Wednesday, October 26, 2011

Half a Ten Dollar Bill

Dear George,

Things have been pretty quiet since our family returned to New Orleans after their early summer visit. I worry about the days slipping by without much fanfare or hoopla. At the same time, there are lots of interesting little mini-dramas in daily life if you stop to pay attention to them. This past Sunday would be a good example. My day actually started out with a sort of paranormal experience. I woke up in the midst of one of my chronic academic nightmares, this time having stayed up all night to edit a grad student’s disastrous dissertation draft. Walking down a university corridor at 6 a.m. I noticed that my colleague Rebecca’s office light was on. It turned out she’d been up all night too working on graduate student stuff. I woke up in the midst of my anxiety-ridden dream and decided to take the dogs out for an early morning walk. I hadn’t gone fifty feet before I heard a car honk and pull up behind me. It was Rebecca. She had so much work to do that she was on her way to the office before 8 a.m. on Sunday morning. I laughed and told her I’d already visited with her at the office this very morning in my dream. I thought back to my brother Peter’s conviction that dreams portend the future. Very strange.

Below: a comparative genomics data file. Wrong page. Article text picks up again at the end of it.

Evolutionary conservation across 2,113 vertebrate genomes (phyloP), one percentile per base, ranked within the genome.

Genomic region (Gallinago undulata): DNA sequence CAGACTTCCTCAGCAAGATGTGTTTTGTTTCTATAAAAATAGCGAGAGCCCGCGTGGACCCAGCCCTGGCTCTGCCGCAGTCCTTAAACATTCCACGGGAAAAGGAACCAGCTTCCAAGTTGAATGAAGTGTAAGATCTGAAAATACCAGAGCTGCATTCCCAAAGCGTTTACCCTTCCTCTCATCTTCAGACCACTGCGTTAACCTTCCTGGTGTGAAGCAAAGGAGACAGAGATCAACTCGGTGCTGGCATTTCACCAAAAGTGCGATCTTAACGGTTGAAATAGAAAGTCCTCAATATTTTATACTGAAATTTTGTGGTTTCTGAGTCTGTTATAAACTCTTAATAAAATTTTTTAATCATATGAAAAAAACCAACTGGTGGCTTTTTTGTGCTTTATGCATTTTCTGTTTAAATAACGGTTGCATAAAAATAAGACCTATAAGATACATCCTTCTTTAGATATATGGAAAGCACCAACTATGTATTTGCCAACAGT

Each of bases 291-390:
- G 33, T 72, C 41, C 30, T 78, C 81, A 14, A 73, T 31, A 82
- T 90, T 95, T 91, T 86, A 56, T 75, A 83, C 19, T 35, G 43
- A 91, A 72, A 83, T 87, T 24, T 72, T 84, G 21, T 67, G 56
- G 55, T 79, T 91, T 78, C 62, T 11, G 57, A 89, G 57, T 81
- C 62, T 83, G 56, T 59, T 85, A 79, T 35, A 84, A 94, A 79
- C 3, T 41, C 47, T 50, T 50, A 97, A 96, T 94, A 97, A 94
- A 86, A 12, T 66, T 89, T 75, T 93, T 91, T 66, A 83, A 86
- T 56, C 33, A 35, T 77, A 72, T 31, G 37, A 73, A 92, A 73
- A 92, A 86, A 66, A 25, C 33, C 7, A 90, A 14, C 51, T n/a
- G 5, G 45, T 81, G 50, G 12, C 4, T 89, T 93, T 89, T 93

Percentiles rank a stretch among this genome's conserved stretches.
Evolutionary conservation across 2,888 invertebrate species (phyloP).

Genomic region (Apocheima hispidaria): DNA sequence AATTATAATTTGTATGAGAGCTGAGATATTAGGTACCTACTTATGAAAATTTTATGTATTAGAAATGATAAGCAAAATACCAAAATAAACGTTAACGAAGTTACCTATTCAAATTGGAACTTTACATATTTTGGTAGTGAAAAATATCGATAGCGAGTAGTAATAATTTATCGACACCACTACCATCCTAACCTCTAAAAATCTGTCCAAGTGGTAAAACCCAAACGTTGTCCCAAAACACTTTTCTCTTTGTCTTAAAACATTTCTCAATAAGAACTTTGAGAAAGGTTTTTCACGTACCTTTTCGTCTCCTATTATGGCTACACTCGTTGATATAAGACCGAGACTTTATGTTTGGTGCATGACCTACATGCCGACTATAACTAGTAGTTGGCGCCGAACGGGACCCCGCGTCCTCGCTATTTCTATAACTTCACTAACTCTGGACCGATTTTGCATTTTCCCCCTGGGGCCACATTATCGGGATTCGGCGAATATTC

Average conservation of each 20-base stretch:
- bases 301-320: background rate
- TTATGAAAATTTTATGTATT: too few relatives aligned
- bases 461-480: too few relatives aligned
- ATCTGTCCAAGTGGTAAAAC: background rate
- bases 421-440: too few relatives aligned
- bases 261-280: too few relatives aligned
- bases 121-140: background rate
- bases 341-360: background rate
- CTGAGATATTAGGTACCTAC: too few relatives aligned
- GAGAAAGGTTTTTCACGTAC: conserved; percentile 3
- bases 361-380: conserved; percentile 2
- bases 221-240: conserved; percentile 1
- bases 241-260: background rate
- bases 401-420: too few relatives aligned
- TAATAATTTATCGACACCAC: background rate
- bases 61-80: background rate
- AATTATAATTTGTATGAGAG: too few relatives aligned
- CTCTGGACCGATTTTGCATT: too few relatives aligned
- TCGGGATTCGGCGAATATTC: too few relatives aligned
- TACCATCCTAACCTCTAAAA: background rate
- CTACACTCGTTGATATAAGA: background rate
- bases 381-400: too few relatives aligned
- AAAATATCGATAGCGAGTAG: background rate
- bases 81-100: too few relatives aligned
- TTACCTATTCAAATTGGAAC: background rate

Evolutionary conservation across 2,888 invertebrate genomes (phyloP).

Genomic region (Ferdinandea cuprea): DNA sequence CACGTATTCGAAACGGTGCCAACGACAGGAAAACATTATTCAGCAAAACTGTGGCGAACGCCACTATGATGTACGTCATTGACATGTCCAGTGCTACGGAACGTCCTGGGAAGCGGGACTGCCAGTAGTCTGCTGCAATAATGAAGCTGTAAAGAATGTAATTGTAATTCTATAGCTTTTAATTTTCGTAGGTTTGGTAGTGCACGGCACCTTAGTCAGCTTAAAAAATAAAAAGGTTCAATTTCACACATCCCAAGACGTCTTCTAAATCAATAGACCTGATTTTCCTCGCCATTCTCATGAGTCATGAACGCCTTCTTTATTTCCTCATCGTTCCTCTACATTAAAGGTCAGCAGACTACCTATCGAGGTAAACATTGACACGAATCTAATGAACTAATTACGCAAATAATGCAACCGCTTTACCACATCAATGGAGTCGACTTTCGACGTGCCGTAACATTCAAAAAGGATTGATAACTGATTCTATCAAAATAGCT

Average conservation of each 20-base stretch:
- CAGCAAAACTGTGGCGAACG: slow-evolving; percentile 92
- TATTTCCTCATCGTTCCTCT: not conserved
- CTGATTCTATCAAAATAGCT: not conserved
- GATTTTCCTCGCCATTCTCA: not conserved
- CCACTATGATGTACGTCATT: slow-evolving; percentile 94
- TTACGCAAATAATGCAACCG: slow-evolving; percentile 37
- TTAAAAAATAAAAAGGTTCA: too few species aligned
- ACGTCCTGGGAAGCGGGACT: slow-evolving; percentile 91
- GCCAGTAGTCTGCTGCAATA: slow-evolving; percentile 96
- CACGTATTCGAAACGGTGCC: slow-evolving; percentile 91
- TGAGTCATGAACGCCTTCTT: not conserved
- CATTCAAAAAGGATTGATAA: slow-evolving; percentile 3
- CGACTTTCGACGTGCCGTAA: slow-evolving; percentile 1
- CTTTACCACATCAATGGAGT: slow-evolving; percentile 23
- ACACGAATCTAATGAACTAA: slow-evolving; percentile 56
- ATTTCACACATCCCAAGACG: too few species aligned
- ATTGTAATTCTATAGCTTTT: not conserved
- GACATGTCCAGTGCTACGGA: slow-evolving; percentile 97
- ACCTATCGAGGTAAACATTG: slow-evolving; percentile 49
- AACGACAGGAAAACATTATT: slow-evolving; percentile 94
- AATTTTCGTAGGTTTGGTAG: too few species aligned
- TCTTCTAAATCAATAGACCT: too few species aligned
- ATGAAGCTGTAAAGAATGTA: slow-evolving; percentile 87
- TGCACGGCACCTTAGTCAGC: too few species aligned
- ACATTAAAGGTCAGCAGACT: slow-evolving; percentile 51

The sheepdogs, Mike and Duffy, and I proceeded on our walk, down Ludlow Ave., through Burnet Woods, around the lake, and back through the park again. Ten days ago on that very stretch I’d found the torn half of a ten dollar bill in the grass along Clifton Ave. That was unusual and exciting, though not as good as finding a full ten dollars. I’ve walked along that stretch five or six times since, and each time I’ve looked around in the grass and the shrubs for the other half of the ten dollar bill. I know my chances aren’t great, but I’m sure that the second half exists out there somewhere. I wish I’d find it. It does add some new zest to my walk with the dogs.